by The Other Katherine Harris
Oct 11, 2008
The Big Grab, Part I: First they came for the play money. Now it’s down to life and death.
In another burst of startling candor, Sir Alan “the Iraq war is largely about oil” Greenspan admitted who’s running the world. Discussing fiscal meltdown with the Financial Times, he stated: “The danger is that some governments, bedeviled by emerging inflationary forces, will endeavor to reassert their grip on economic affairs. If this becomes widespread, globalization could reverse, at awesome cost.”
Sickening viewpoint, isn’t it? Most of us see mass hardship as “the danger” of financial crisis, but the sociopaths in charge fret only about a backlash by sovereign nations against transnational schemes that harm their citizens. The “awesome cost” of which Greenspan warned is merely damage to the fortunes of global predators, who scorn democracy, crush real competition and prize only money and power, feeling no bonds of patriotic loyalty or human empathy. Any doubts? Greenspan has been on record since 1974, calling capitalism “not only efficient and practical, but also moral,” because those whom he deems “parasites” must “perish as they should.”
Among acolytes sharing the former Fed chairman’s scorn is one who posted this comment to a Huffington Post blog last October, calling himself “Plutotoo”:
“… (W)hat happened to the money supply…from 2003 to 2006 is so self-evident … that I find it shocking that it need be explained at all. Everyone in the investment world is well aware of how this worked (and we all made a huge amount of money directly from the rate-cut rape of Americans’ savings and assets — not to mention pushing the real estate bubble, i.e. flipping new homes).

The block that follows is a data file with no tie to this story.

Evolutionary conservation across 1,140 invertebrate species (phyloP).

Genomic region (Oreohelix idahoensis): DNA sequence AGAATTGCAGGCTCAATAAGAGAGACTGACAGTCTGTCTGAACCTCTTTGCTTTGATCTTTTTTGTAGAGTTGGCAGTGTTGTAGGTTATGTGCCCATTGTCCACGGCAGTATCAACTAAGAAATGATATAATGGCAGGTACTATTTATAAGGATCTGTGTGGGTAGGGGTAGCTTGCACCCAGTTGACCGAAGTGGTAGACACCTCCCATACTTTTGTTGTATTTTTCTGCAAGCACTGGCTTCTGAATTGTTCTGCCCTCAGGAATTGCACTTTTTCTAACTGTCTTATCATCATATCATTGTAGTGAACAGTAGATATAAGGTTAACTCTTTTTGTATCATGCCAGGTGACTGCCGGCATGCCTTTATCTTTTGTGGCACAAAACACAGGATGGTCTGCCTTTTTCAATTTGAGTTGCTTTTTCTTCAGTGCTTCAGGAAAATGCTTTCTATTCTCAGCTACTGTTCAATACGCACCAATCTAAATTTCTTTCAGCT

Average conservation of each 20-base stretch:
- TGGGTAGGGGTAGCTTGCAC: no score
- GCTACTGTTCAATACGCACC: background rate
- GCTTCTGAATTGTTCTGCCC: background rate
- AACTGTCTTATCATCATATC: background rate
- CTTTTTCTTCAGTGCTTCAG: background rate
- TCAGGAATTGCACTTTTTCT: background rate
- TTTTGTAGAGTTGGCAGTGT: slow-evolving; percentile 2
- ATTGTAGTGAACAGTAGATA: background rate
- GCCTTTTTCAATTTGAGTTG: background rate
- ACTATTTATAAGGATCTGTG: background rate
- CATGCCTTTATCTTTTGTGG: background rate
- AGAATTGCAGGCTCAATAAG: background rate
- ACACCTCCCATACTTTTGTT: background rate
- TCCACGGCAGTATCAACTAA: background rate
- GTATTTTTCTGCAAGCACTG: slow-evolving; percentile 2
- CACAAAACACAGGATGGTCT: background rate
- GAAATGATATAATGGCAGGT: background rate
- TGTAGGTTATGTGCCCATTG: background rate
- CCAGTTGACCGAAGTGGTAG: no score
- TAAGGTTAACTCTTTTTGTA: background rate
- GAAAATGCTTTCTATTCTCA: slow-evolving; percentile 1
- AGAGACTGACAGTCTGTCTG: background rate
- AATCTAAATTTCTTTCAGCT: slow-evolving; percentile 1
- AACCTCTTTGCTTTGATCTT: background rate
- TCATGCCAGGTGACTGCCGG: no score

“Briefly, what happened was that, by 2002, as the economy was failing, we desperately needed all Americans to take the money out of their savings accounts and home equity and spend it … We accomplished this by making them feel rich by slashing interest rates — as Bonddad explains above. It worked great for nearly four years.
“Then, sadly, Americans spent all the money they had … They’ve also maxed out their credit and their FICO scores stink — so they’re worse than useless. They are a drain on the economy.
“When Bush politicians go on TV and mention tax cuts as the reason for the boost in retail spending (aka the economy) those of us down on the trading floor just roll our eyes. Yeah. Right. It doesn’t matter to us, though. We took the American people’s savings and invested it for ourselves — in Halliburton (in Dubai) and in foreign currencies held offshore. AND we hardly had to pay any taxes at all on our enormous profits (thank you. Mr. President!).
“All’s well that ends well — at least for the Plutocrats.”
Just who the real parasites are is becoming clearer to more people daily. We’re in the present mess, precisely because governments LOST “their grip on economic affairs” to this gang of remorseless predators: banksters, corporate magnates, buyout pirates, hedge-hogs and their minions, who’ve savaged working people not merely for the past 8 years but for a generation — ultimately recreating a level of economic inequality not seen since 1928 (and previously associated with the Robber Baron 1890s and the eve of the American Revolution).
For our elected officials finally to smack down these kleptocrats would be a hallelujah moment for the rest of us.
Indeed, when the so-called “Doha Round” of trade negotiations collapsed this summer — thanks to India and a few other governments that insisted on feeding the hungry instead of letting the “free market” starve them — working people everywhere should have danced in the streets like the Londoners in Scrooge’s filmic nightmare, singing “Thank you very much!” at word of his death.